Document 6 of 22.
Copyright 1998 Associated Press
July 11, 1998; Saturday
00:51 Eastern Time
SECTION: International news
LENGTH: 523 words
HEADLINE: Chinese police detain at least six dissidents
BYLINE: CHARLES HUTZLER
Police detained at least six Chinese democracy campaigners in a crackdown
exiled dissidents said proves U.S. President Bill Clinton left
China without securing progress on human rights.
The six, veterans of past democracy movements, have tried to set up
a political party to challenge the Communist Party's monopoly on power. Their
push coincided with Clinton's
China trip and his less confrontational appeals to Chinese leaders to improve human
Police began the wave of detentions Friday morning, taking Wu Gaoxing from his
home in eastern Zhejiang province's Taizhou city, dissident groups in Hong Kong
and the United States said.
Around 8 p.m. Friday, 250 kilometers (150 miles) to the northwest in Hangzhou
city, police swarmed over the home of Wang Youcai and led away Wang, Wang
Peijian and Cheng Fan, the groups said.
The U.S.-based Chinese Democratic Justice Party said Wang Youcai's wife
reported that police detained two other people visiting her husband but whom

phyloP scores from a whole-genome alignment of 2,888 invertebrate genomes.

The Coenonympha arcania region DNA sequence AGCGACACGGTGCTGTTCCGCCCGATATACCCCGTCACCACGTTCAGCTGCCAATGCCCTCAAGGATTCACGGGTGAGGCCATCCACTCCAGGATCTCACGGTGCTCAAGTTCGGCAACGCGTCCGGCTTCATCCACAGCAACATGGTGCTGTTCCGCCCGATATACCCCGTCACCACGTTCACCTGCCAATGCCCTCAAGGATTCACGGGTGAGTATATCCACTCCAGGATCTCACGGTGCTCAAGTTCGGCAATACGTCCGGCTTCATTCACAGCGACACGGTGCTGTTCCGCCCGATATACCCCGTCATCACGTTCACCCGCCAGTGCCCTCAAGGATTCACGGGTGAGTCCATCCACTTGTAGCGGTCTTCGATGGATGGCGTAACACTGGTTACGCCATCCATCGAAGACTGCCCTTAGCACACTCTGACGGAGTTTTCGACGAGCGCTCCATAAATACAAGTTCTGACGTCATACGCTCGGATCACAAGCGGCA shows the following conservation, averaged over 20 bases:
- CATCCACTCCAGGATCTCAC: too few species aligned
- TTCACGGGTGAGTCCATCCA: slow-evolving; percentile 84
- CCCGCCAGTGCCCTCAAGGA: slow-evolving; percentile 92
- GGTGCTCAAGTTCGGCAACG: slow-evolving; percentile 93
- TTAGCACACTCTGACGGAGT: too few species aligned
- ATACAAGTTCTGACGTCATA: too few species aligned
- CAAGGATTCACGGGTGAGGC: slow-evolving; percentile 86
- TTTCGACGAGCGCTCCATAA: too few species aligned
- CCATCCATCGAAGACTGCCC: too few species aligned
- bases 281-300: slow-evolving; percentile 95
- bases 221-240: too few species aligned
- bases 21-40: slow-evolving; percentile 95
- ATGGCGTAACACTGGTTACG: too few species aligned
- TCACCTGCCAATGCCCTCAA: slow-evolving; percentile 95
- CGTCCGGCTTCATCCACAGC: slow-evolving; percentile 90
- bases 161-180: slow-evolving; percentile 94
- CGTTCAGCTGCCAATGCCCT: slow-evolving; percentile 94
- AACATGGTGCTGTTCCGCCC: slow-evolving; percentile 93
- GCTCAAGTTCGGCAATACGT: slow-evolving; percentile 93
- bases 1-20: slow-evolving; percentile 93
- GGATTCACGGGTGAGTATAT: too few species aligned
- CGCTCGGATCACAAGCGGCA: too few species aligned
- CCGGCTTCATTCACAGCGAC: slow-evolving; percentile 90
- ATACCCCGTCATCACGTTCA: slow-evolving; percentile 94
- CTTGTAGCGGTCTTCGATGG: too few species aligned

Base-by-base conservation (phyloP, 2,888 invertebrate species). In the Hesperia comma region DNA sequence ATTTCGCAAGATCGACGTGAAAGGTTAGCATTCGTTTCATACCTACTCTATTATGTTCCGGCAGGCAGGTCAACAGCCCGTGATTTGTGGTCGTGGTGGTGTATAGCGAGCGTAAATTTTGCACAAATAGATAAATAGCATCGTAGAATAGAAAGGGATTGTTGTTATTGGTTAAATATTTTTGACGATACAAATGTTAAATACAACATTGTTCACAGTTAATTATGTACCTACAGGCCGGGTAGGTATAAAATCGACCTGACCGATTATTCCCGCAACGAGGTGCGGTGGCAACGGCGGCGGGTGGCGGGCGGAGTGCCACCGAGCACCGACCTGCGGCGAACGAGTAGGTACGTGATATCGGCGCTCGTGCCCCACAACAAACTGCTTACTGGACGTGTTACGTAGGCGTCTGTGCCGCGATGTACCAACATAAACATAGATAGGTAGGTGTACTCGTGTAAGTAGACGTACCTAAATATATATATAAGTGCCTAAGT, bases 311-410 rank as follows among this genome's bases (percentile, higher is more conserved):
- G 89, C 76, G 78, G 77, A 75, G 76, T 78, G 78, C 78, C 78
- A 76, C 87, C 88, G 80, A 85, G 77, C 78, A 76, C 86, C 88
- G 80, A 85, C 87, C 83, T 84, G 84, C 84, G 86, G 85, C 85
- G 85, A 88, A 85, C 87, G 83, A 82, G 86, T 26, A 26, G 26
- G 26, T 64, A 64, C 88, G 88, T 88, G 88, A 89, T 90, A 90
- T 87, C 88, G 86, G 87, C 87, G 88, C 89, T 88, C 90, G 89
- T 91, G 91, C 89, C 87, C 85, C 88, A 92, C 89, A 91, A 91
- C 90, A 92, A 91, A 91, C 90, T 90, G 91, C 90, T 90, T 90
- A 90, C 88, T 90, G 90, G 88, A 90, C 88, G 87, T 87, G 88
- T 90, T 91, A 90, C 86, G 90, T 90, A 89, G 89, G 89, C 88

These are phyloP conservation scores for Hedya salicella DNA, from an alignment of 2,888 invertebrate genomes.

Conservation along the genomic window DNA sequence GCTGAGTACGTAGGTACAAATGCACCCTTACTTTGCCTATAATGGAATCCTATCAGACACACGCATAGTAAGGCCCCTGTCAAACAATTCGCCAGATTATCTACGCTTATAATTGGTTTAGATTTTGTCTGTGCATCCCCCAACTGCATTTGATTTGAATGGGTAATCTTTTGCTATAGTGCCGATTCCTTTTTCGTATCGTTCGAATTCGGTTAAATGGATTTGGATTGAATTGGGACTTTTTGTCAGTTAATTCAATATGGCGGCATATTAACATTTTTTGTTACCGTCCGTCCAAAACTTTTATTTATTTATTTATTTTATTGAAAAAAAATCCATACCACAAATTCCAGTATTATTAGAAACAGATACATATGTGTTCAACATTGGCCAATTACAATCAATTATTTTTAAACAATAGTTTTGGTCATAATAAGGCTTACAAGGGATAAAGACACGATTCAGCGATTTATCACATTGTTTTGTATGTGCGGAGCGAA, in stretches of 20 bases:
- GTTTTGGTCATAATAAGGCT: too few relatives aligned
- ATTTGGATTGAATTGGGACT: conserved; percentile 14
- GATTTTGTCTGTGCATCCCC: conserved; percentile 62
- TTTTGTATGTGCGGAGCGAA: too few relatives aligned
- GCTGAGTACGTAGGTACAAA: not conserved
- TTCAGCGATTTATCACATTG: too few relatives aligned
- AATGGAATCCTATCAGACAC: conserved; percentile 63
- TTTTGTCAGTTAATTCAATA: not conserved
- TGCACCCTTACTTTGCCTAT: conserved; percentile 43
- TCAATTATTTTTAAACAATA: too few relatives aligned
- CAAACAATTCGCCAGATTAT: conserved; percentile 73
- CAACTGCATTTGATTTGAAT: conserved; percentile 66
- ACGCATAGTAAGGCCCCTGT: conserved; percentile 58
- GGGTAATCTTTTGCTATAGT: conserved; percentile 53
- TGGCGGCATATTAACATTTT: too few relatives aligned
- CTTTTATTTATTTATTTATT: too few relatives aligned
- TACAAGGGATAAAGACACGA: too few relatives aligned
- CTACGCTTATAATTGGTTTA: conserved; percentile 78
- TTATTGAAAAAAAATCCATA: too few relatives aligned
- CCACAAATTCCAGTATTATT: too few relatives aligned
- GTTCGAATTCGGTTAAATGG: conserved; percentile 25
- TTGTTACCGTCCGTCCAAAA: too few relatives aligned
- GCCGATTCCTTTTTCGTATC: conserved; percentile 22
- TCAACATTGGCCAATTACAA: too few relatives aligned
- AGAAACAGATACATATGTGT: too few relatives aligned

In separate raids on their Hangzhou homes, police took away Zhu Yufu and Wang
Donghai, the Chinese Democratic Justice Party said.
Police confiscated notebooks, tapes, at least one computer and manifestos and
literature for the China Democracy Party, according to the
U.S.-based dissidents and the Hong Kong-based Information Center of Human
Rights and Democratic Movement in China.
Wang Youcai, Wang Peijian and one other dissident announced June 25, the start
of Clinton's nine-day China tour, that they wanted to set up the China
Party and would register the group with authorities as required by law.
Since then Wang Youcai, Zhu Yufu and another dissident were each detained at
least once before Friday's clampdown. They were released with warnings to stop
campaigning for the party and authorities have refused to register the group.
In reporting the detentions, the
exiled groups criticized Clinton's China policy as a failure. Clinton used his
trip to try to showcase a more modern, tolerant China to a skeptical American
public while cajoling Chinese leaders to allow more dissent.
''This is equivalent to giving Clinton a box on the
ears,'' the Information Center said in a statement. It added that the
detentions ''prove Clinton returned home from his China tour empty-handed.''
''What we said about President Clinton's policy of constructive engagement with
China was accurate, that the Chinese government will not work with the free
world to improve
human rights because they are a brutal communist dictatorship,'' said Lian
Shengde, a student leader of the Tiananmen Square democracy demonstrations in 1989 and
now the head of the Washington-based Free China Movement.
Like Lian, most of the detained dissidents took part in the 1989 protest
movement. Wang Youcai, Wang Peijian and Cheng Fan were students in Beijing.
Wang Donghai and Wu Gaoxing staged sympathy protests in Hangzhou.
Wang Youcai spent four years in prison and Wang Donghai and Wu Gaoxing three
years in the nationwide crackdown that
followed the military's brutal quelling of the protests in Beijing.
LOAD-DATE: July 11, 1998
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